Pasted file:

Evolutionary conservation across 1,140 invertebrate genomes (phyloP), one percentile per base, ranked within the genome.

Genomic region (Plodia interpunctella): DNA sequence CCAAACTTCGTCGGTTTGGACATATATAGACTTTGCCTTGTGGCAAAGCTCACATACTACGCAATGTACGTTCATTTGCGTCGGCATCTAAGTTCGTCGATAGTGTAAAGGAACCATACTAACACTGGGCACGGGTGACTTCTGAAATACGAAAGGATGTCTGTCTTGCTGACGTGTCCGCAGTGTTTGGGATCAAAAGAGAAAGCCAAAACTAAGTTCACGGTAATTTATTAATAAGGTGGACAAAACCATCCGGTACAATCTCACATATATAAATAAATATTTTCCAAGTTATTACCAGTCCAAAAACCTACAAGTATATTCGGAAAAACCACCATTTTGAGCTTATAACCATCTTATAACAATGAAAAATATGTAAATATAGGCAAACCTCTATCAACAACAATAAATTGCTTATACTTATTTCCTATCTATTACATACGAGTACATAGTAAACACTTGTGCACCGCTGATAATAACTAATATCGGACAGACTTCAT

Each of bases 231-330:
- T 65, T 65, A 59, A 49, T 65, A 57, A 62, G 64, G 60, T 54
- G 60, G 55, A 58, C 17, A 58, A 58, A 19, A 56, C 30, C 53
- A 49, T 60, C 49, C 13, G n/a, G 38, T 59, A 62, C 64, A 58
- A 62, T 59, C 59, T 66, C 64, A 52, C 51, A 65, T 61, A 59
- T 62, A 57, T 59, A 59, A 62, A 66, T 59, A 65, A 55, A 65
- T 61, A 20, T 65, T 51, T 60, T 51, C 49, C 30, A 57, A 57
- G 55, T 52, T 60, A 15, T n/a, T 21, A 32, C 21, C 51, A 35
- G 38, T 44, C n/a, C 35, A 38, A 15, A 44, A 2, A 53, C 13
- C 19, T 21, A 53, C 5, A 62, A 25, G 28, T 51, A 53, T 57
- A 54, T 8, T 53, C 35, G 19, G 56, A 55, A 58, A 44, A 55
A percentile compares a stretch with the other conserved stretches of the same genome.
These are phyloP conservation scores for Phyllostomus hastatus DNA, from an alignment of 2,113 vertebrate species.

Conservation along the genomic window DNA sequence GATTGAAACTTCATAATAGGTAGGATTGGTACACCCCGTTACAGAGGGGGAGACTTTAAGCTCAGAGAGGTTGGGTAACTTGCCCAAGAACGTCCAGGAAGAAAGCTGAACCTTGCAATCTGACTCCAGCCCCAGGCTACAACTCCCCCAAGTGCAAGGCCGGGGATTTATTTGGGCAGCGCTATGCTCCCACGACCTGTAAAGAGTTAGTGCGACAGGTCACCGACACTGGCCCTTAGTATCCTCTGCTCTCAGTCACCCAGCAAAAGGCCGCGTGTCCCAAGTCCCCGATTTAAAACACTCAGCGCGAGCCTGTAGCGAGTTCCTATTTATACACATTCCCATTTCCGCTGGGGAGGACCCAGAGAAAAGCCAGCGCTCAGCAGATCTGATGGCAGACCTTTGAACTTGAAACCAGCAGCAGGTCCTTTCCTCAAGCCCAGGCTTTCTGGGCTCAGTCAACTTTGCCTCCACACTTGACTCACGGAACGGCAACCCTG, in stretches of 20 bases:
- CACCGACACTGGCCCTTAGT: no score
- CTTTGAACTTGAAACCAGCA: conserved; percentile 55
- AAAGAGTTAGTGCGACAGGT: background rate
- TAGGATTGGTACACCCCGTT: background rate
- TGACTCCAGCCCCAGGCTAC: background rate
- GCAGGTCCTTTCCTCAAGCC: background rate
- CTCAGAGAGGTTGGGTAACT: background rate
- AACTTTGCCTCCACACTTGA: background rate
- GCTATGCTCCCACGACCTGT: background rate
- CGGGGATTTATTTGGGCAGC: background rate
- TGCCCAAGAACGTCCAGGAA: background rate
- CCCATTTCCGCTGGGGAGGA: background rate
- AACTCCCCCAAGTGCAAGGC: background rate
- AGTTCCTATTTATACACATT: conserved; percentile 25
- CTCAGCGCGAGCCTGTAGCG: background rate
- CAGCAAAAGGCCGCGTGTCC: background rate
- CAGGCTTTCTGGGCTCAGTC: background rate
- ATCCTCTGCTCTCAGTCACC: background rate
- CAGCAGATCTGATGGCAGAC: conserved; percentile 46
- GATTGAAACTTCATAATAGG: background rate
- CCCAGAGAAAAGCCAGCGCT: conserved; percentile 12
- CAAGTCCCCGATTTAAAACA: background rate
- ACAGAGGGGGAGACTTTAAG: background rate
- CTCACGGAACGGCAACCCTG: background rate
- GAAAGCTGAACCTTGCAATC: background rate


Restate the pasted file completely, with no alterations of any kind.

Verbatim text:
Evolutionary conservation across 1,140 invertebrate genomes (phyloP), one percentile per base, ranked within the genome.

Genomic region (Plodia interpunctella): DNA sequence CCAAACTTCGTCGGTTTGGACATATATAGACTTTGCCTTGTGGCAAAGCTCACATACTACGCAATGTACGTTCATTTGCGTCGGCATCTAAGTTCGTCGATAGTGTAAAGGAACCATACTAACACTGGGCACGGGTGACTTCTGAAATACGAAAGGATGTCTGTCTTGCTGACGTGTCCGCAGTGTTTGGGATCAAAAGAGAAAGCCAAAACTAAGTTCACGGTAATTTATTAATAAGGTGGACAAAACCATCCGGTACAATCTCACATATATAAATAAATATTTTCCAAGTTATTACCAGTCCAAAAACCTACAAGTATATTCGGAAAAACCACCATTTTGAGCTTATAACCATCTTATAACAATGAAAAATATGTAAATATAGGCAAACCTCTATCAACAACAATAAATTGCTTATACTTATTTCCTATCTATTACATACGAGTACATAGTAAACACTTGTGCACCGCTGATAATAACTAATATCGGACAGACTTCAT

Each of bases 231-330:
- T 65, T 65, A 59, A 49, T 65, A 57, A 62, G 64, G 60, T 54
- G 60, G 55, A 58, C 17, A 58, A 58, A 19, A 56, C 30, C 53
- A 49, T 60, C 49, C 13, G n/a, G 38, T 59, A 62, C 64, A 58
- A 62, T 59, C 59, T 66, C 64, A 52, C 51, A 65, T 61, A 59
- T 62, A 57, T 59, A 59, A 62, A 66, T 59, A 65, A 55, A 65
- T 61, A 20, T 65, T 51, T 60, T 51, C 49, C 30, A 57, A 57
- G 55, T 52, T 60, A 15, T n/a, T 21, A 32, C 21, C 51, A 35
- G 38, T 44, C n/a, C 35, A 38, A 15, A 44, A 2, A 53, C 13
- C 19, T 21, A 53, C 5, A 62, A 25, G 28, T 51, A 53, T 57
- A 54, T 8, T 53, C 35, G 19, G 56, A 55, A 58, A 44, A 55
A percentile compares a stretch with the other conserved stretches of the same genome.
These are phyloP conservation scores for Phyllostomus hastatus DNA, from an alignment of 2,113 vertebrate species.

Conservation along the genomic window DNA sequence GATTGAAACTTCATAATAGGTAGGATTGGTACACCCCGTTACAGAGGGGGAGACTTTAAGCTCAGAGAGGTTGGGTAACTTGCCCAAGAACGTCCAGGAAGAAAGCTGAACCTTGCAATCTGACTCCAGCCCCAGGCTACAACTCCCCCAAGTGCAAGGCCGGGGATTTATTTGGGCAGCGCTATGCTCCCACGACCTGTAAAGAGTTAGTGCGACAGGTCACCGACACTGGCCCTTAGTATCCTCTGCTCTCAGTCACCCAGCAAAAGGCCGCGTGTCCCAAGTCCCCGATTTAAAACACTCAGCGCGAGCCTGTAGCGAGTTCCTATTTATACACATTCCCATTTCCGCTGGGGAGGACCCAGAGAAAAGCCAGCGCTCAGCAGATCTGATGGCAGACCTTTGAACTTGAAACCAGCAGCAGGTCCTTTCCTCAAGCCCAGGCTTTCTGGGCTCAGTCAACTTTGCCTCCACACTTGACTCACGGAACGGCAACCCTG, in stretches of 20 bases:
- CACCGACACTGGCCCTTAGT: no score
- CTTTGAACTTGAAACCAGCA: conserved; percentile 55
- AAAGAGTTAGTGCGACAGGT: background rate
- TAGGATTGGTACACCCCGTT: background rate
- TGACTCCAGCCCCAGGCTAC: background rate
- GCAGGTCCTTTCCTCAAGCC: background rate
- CTCAGAGAGGTTGGGTAACT: background rate
- AACTTTGCCTCCACACTTGA: background rate
- GCTATGCTCCCACGACCTGT: background rate
- CGGGGATTTATTTGGGCAGC: background rate
- TGCCCAAGAACGTCCAGGAA: background rate
- CCCATTTCCGCTGGGGAGGA: background rate
- AACTCCCCCAAGTGCAAGGC: background rate
- AGTTCCTATTTATACACATT: conserved; percentile 25
- CTCAGCGCGAGCCTGTAGCG: background rate
- CAGCAAAAGGCCGCGTGTCC: background rate
- CAGGCTTTCTGGGCTCAGTC: background rate
- ATCCTCTGCTCTCAGTCACC: background rate
- CAGCAGATCTGATGGCAGAC: conserved; percentile 46
- GATTGAAACTTCATAATAGG: background rate
- CCCAGAGAAAAGCCAGCGCT: conserved; percentile 12
- CAAGTCCCCGATTTAAAACA: background rate
- ACAGAGGGGGAGACTTTAAG: background rate
- CTCACGGAACGGCAACCCTG: background rate
- GAAAGCTGAACCTTGCAATC: background rate